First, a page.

As a designer, Hegvik said she tries to go in with an open mind. If you have been designing closets for 10 to 15 years as many of us have in the industry, you get to the point where you can go into a space and just visualize how it is going to look, but you need to balance your vision with the customer’s vision and wants and needs. With design it is really important to make sure you are providing the client with what they need and want but as a designer you get to elevate it to the point where you are providing things they wouldn’t have thought of on their own. Often it turns out much better than they expected and that is the really fun part of the business. We meet people and we get them from the point of ‘my husband is going to do this project’ and it would have taken him five years to finish and you come in and in two days you have given them the most amazing space that they couldn’t even have pictured. That is the cool thing about providing awesome designs for people. You aren’t just selling a product; you are also providing spaces that people fall in love with and that they use at least twice a day. Closets are a very important space in a home that’s not being overlooked any more. You are dealing with something that is an important part of their lives.”
Hegvik is especially fond of designing toy rooms. “Those are really fun because kids’ toys are all shapes and sizes and then there are all sorts of categories of toys. I recently did a toy room with a desk area for the kids when they are working on homework or a project. The design features a great deal of counter space to work with and they have drawers on each side of that. There is a big, long wall and it is L-shaped into another wall so there are lots of shelves and tons of baskets so they can store Barbie’s or toy guns or anything plus there are built-in bookshelves on another wall. It is versatile with so much storage provided, and it also becomes a room where they are playing and learning with their things, but they are also learning it is important to put things away and that things have a space.”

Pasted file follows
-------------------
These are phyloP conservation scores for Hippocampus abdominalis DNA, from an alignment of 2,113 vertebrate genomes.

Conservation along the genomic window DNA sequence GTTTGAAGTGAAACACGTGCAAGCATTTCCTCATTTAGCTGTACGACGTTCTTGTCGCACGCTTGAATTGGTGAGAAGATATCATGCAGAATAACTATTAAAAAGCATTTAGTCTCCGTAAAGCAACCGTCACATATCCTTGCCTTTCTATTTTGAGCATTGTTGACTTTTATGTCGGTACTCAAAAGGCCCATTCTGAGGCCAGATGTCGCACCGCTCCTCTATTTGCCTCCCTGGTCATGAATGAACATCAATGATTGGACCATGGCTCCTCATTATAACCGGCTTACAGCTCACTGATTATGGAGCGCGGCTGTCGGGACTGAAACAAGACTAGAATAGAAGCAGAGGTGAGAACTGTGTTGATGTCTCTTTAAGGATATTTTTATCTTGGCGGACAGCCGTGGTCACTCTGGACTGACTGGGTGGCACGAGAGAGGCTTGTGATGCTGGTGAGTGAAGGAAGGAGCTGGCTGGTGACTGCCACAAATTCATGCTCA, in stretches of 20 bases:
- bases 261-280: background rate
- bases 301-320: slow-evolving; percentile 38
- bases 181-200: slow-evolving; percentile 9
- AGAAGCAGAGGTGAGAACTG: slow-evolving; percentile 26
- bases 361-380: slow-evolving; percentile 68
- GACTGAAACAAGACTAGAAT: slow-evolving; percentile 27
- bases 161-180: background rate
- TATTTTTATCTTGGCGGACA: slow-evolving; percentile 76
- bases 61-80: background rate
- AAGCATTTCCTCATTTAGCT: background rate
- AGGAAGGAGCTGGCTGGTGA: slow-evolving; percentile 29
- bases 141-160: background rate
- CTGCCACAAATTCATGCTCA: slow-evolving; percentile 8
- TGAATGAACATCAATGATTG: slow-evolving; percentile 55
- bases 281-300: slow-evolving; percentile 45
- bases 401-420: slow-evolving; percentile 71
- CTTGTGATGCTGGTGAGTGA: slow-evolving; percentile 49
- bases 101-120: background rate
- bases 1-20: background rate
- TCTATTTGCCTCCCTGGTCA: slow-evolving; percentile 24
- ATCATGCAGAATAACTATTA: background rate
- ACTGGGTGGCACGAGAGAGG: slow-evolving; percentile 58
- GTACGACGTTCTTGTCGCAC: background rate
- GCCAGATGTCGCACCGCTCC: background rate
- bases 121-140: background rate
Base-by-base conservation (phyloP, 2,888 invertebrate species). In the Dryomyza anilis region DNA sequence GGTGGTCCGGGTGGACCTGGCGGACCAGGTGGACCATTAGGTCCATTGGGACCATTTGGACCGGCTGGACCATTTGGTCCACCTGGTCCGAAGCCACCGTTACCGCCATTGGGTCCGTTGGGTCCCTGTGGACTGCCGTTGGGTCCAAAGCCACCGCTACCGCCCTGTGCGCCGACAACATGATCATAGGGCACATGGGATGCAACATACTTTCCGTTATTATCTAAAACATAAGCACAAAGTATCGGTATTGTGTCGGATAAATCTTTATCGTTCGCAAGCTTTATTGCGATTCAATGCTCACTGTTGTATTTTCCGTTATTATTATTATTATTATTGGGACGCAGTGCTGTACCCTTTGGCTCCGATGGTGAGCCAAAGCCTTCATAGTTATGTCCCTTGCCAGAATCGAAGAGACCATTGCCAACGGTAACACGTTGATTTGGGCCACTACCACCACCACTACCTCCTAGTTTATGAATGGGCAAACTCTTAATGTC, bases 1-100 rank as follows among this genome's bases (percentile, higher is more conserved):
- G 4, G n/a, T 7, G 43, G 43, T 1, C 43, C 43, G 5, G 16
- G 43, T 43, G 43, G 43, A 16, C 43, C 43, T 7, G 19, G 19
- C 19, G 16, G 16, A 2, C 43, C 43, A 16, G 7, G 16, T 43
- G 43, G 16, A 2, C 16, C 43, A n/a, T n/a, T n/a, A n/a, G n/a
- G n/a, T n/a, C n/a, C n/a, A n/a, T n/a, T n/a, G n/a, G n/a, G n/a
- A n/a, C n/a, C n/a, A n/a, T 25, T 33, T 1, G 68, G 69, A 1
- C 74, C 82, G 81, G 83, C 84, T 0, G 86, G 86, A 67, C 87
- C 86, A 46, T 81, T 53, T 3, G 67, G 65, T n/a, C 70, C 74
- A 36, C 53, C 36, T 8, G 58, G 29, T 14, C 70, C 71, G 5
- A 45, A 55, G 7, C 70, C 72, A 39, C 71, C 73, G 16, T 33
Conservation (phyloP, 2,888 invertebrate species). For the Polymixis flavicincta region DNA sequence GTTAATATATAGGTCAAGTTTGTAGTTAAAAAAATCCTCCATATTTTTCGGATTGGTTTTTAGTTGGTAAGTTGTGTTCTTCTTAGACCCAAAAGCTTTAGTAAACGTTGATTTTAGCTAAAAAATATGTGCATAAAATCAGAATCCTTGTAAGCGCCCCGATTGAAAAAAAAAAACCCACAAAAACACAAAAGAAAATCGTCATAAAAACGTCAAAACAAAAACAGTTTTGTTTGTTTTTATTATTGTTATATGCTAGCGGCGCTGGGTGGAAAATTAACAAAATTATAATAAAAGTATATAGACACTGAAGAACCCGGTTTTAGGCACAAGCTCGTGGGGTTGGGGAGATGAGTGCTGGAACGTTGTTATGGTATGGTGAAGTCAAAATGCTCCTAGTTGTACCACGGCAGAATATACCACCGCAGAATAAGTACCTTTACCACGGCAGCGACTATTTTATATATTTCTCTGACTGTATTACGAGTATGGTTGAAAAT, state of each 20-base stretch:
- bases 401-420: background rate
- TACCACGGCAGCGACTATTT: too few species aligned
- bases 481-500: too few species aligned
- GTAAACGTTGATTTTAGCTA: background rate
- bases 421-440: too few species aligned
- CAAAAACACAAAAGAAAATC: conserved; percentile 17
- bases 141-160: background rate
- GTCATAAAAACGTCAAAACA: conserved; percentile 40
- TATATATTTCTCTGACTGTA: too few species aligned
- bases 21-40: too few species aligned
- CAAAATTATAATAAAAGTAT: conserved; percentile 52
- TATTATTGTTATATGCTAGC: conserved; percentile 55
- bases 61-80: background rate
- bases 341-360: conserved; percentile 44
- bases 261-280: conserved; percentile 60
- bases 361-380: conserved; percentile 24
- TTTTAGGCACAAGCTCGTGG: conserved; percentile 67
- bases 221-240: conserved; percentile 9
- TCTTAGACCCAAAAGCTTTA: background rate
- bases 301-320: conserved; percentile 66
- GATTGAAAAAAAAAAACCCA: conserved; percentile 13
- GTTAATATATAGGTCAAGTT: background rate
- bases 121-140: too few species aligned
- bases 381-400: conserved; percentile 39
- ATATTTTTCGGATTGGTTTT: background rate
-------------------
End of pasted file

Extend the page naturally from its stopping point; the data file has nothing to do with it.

Hegvik likes that the design helps teach children to be neat and tidy and organized from a young age and you are providing them with the tools. 
“The same goes for mud rooms, which is a big thing, especially in our area. In cold climates especially mud rooms are popular and needed. Modern mud rooms feature lockers and benches and drawers for hats or mittens and hooks to hang up hoodies. Shoe shelves are very important in mud rooms so that shoes aren’t all over the floor in a heap and you can easily find them. One thing I always put in a mud room right next to the space for shoes is a basket for the kids’ socks. Otherwise the socks are upstairs in their room. The mornings can be hectic trying to get everyone ready and having socks right by the shoes makes sense. People might think that is a small thing, but intelligent design makes people’s lives easier. People yearn for beautiful spaces and we want to give them that but also help bring a sense of order to their life.”
Hegvik also loves designing craft rooms. “One client didn’t just do scrap books or knitting, she did everything! She had stamps, containers of glitter, all kinds of colored paper for scrapping, glass containers full of buttons. It was a challenge to take inventory of what she needed to store and then provide her with a better way to store it. She often had friends over, and she had fold out card tables for workspaces and she needed counter space. We gave her huge counters and it turned out to be a fabulous space. I love when people tell me that they have something really unique and specific because you really need to think about all the things, they are putting in there and where it needs to be. Finding out if they are right or left-handed sounds like a little thing but it makes the difference in an intelligent design that works well for the user.”
Hegvik considers her job “the best in the universe. It is an intimate relationship because you are looking at private areas of their life at times. It is special to get to work with and do something that will ultimately make people happy.”

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About the author
Jo-Ann Kaiser

Jo-Ann Kaiser has been covering the woodworking industry for 31+ years. She is a contributing editor for the Woodworking Network and has been writing the Wood of the Month column since its inception in 1986.